Hispanics and the Census, Glimpse of the Future

As Congress finishes its lame duck session and the new members get ready for their swearing-in ceremony many are focused on the new “new Congress.”  Not the one taking over in January 2011, but the one that will be redesigned, state by state, because of apportionment. A new Congress that will hopefully include many more opportunities for Latino representation, given that Hispanics make up about 25% of America’s youth, according to preliminary census numbers.

As we were all reminded this year, apportionment is the constitutionally mandated system, which ensures everyone in America, is equally represented, and is the main purpose of the U.S. Census. Here is a great video explaining the process:

This week the U.S. Census released first-time ever demographic projections. The data showed that Hispanics under the age of 20 make up between 21.8% and 25% of the total youth population in the U.S.—a significant increase over the 17% calculations derived from the 2000 U.S. Census. The 2010 figures highlight the demographic impact of the largest “minority” group in the country.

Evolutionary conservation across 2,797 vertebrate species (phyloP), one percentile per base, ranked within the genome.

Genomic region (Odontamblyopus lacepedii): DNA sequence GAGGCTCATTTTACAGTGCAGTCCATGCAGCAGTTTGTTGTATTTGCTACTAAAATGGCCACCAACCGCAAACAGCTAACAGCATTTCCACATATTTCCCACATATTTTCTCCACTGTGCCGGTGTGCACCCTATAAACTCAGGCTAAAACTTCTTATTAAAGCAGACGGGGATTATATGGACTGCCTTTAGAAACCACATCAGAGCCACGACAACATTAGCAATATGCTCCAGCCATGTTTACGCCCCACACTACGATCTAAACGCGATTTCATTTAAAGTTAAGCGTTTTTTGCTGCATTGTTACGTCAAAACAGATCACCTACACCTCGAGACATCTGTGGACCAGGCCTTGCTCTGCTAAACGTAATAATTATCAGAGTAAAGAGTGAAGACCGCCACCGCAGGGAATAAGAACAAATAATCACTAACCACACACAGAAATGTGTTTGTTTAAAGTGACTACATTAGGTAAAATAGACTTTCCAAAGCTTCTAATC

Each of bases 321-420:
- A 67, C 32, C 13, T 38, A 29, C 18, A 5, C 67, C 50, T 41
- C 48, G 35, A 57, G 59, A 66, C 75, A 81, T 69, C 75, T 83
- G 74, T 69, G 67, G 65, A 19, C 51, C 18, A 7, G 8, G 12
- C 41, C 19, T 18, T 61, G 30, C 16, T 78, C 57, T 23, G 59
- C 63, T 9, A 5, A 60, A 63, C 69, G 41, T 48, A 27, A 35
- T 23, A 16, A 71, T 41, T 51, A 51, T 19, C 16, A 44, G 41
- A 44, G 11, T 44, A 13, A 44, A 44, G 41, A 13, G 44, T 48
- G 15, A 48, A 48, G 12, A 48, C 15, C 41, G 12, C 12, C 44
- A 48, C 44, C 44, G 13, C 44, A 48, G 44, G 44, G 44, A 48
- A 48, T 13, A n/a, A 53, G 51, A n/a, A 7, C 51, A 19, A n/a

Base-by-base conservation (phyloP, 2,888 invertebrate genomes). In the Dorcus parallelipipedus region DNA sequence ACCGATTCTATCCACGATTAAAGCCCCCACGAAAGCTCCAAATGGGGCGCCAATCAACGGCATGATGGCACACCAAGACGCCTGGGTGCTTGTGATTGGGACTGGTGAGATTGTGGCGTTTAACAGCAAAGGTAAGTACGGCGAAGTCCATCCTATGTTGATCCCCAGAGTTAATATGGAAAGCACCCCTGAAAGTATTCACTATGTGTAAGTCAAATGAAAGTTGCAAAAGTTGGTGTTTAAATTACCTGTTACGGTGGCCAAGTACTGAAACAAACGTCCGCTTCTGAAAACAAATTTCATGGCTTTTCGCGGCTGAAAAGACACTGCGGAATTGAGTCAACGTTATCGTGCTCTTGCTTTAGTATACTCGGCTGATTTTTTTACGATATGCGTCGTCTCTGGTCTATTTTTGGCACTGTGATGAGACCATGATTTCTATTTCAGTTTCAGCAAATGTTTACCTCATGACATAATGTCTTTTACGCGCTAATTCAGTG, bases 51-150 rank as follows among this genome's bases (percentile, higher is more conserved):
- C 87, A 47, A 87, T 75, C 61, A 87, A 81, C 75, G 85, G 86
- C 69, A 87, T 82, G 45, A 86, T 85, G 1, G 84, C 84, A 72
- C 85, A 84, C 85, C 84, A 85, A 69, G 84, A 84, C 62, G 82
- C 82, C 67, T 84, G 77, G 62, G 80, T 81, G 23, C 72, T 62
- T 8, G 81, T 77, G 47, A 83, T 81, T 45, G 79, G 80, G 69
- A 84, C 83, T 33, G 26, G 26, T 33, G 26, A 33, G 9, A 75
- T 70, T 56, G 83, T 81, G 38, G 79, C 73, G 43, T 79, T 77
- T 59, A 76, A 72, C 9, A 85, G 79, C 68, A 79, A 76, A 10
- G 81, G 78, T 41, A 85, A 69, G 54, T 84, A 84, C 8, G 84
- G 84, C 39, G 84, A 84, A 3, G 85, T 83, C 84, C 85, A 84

If the Latino youth population had not been taken into account, the non-Hispanic youth population would have declined by between 1.25 and 2.9 million.

The reality is that this growing Latino population is mobile, tech-savy and younger than the general population. They will be a major force in American in politics and commerce. The rest of the country better start paying attention and start investing in understanding the diverse Latino community (and believe me it won’t be easy).

When the new census numbers are released later this year we will likely see a growth in the Latino population all across the country. Many new districts will be created with larger percentages of Hispanic / Latino voters. I hope this means more Hispanic members of Congress, especially Republicans – It’s time for Republicanos to “ponerse las pilas”!


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